). In addition, a limitation to using job codes for the assessment of occupational physical activity is that a single activity level is linked to the specific job title, and we cannot account for changes in activity levels within a specific job class. Therefore, we may have underestimated the activity levels for job types that have experienced reductions in activity within the job class. The most likely effect of this kind of exposure misclassification (assuming the inverse relationship between activity and breast cancer is true) would be an underestimation of the actual effect. The classification system should reflect a great deal of the modernisation that has taken place in China in recent decades. In addition, there is also a potential for selection bias as a result of women with functional limitations to avoid physically demanding jobs resulting in exposure misclassification.
It has been suggested that there might be critical time periods during which physical activity may be particularly important, since physical activity has been hypothesised to affect breast cancer risk through changes in menstrual characteristics, body size, serum hormone levels, or immune function (Gammon et al, 1998
). Two previous occupational studies did not show obvious differences for timing of exposure (D'Avanzo et al, 1996
; Levi et al, 1999
), while two others suggested that only occupational physical activity during women's reproductive years was associated with decreased breast cancer (Moradi et al, 2000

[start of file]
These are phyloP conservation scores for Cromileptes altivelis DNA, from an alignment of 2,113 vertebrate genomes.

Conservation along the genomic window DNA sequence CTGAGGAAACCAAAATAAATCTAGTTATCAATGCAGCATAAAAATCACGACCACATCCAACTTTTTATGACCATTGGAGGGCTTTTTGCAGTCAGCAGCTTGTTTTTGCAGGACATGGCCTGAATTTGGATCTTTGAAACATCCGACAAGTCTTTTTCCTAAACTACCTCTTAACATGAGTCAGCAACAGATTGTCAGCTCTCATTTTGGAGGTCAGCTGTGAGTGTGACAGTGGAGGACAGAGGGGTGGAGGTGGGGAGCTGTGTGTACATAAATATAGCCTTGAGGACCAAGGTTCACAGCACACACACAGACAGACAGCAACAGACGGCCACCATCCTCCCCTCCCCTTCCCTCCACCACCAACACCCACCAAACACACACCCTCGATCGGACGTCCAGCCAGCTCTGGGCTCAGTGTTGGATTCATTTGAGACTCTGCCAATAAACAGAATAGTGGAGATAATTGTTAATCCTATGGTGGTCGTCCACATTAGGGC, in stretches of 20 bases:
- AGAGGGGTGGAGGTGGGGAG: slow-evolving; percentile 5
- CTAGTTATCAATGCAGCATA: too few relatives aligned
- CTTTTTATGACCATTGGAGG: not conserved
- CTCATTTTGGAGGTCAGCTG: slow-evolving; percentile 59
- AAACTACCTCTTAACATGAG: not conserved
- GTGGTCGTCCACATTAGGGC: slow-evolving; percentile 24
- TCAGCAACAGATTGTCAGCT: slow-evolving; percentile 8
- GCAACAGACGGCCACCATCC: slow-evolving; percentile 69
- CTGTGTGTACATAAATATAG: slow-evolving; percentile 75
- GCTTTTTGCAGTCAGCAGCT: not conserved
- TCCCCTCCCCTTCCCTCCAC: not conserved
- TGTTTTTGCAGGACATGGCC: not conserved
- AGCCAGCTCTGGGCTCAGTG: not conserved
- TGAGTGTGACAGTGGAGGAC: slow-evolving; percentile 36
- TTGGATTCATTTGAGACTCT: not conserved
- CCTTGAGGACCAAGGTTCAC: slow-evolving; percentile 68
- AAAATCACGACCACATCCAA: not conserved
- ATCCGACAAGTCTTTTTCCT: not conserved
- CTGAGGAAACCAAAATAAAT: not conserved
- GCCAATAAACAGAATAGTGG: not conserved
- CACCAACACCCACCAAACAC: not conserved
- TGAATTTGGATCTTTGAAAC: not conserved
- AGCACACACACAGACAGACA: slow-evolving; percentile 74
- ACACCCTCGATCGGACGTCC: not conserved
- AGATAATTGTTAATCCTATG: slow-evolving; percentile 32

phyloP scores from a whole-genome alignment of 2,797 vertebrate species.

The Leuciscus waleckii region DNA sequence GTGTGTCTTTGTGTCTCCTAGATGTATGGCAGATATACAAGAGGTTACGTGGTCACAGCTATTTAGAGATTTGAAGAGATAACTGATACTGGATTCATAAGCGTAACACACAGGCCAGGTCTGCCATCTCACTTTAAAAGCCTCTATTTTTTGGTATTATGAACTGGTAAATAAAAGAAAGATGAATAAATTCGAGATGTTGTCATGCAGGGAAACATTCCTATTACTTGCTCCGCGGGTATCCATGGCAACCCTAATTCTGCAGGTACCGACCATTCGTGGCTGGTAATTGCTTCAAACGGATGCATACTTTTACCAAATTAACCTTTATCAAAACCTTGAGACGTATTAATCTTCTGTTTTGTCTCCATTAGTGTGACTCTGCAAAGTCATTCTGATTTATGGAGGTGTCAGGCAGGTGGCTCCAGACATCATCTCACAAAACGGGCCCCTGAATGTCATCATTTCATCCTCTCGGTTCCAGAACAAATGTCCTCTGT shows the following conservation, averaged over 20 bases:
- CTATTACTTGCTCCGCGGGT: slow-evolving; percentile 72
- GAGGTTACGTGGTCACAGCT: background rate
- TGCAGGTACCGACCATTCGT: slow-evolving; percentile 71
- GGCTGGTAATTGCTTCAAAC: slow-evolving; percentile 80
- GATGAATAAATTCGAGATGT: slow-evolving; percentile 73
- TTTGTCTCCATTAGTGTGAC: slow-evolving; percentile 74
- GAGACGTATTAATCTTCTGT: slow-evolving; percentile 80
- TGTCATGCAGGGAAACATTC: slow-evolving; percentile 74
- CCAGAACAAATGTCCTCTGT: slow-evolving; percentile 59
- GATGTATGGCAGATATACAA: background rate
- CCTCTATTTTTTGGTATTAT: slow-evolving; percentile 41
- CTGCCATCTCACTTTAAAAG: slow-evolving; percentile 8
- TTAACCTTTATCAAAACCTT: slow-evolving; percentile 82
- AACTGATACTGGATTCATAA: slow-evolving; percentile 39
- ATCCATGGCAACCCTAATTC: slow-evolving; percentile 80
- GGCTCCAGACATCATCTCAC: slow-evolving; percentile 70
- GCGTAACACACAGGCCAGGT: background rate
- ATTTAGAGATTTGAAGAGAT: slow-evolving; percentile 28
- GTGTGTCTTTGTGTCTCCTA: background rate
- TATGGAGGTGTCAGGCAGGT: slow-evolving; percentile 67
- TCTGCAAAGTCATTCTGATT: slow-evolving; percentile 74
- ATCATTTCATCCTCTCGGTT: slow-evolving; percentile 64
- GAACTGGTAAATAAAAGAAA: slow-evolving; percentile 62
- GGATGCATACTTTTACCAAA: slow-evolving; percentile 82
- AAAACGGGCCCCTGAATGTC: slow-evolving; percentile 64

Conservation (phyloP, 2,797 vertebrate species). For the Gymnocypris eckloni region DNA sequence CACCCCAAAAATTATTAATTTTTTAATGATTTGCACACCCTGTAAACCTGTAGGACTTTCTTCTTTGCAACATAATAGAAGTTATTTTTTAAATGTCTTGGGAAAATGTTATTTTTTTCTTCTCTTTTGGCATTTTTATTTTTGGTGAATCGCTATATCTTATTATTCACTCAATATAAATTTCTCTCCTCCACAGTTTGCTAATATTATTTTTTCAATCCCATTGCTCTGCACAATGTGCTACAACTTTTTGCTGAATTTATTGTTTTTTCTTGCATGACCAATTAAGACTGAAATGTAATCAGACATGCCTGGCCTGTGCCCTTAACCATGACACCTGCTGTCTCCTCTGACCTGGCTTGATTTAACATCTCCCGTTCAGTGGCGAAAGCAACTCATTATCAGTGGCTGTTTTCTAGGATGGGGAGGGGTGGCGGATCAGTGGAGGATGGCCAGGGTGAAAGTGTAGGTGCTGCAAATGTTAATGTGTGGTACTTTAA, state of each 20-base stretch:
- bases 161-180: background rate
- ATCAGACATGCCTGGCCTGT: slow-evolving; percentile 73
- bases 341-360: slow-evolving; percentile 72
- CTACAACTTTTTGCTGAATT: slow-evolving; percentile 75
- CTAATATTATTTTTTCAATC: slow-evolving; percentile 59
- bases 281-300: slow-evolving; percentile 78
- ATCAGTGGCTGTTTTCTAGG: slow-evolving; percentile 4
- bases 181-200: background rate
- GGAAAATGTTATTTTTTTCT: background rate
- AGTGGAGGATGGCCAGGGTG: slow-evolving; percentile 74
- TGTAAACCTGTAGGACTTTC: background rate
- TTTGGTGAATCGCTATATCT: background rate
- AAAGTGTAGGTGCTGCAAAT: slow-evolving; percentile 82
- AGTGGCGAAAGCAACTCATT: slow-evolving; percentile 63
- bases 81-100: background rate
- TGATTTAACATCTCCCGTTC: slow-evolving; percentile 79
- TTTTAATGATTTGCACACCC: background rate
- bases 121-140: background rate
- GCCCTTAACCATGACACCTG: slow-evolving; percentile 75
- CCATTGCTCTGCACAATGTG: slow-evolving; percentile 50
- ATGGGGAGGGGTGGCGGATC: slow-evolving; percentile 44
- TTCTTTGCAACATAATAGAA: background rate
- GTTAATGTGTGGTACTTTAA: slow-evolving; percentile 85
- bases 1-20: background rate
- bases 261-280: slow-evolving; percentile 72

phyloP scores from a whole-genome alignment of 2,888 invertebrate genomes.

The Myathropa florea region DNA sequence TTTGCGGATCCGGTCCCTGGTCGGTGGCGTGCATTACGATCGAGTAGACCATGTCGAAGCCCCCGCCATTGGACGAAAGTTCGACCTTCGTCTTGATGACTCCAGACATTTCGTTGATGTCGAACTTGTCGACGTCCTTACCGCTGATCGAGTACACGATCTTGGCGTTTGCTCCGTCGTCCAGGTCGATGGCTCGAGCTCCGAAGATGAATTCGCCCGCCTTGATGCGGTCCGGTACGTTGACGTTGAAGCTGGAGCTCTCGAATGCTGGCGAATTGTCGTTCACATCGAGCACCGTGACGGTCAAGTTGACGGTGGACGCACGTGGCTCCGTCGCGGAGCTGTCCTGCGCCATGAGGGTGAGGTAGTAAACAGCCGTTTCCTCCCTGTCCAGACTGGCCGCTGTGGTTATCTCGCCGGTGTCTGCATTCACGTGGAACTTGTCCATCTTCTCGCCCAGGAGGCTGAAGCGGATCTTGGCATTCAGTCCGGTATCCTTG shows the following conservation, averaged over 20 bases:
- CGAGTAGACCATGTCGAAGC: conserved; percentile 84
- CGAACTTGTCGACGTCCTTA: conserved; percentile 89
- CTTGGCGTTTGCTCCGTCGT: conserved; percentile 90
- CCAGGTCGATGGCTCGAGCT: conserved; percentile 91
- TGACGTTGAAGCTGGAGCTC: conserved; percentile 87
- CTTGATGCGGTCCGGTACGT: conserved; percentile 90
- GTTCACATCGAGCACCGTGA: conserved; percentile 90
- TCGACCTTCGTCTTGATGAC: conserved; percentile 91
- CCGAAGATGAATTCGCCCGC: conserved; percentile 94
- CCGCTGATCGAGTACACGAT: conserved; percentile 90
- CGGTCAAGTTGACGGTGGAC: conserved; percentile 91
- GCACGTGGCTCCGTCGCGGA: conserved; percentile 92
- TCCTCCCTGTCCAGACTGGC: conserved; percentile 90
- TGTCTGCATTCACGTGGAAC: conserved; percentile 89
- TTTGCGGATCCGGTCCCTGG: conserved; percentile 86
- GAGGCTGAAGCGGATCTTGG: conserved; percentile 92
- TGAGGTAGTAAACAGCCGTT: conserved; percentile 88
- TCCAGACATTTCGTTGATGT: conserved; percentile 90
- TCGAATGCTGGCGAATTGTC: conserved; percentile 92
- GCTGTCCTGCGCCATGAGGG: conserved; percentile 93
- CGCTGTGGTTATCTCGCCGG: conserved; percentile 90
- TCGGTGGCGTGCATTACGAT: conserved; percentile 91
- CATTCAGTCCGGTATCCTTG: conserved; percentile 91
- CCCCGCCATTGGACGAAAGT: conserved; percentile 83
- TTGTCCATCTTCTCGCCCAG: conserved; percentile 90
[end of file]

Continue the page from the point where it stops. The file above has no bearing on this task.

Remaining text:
; Peplonska et al, 2008
). The lack of an effect by critical time periods in our study may be explained by the fact that the time span over which women in our cohort had worked (roughly age 18–50 years) did not or only partially cover adolescence and the perimenopause for most women. In addition, because of the relatively small number of jobs held by the women in this study (median 2) there may not be sufficient variation in occupational physical activity within study subjects for a meaningful evaluation of the effect of time period.
In conclusion, this population-based prospective study suggests that women who held active jobs were at lower risk of breast cancer in a population in which breast cancer risk is generally lower than in western countries. In post-menopausal women, this risk may be modified by moderate intensity exercise at or above the recommended level (8 MET h per week per year). These findings provide support for current health promotion campaigns that encourage women to participate in moderate intensity exercise, which may be particularly important for women that work in sedentary work environments.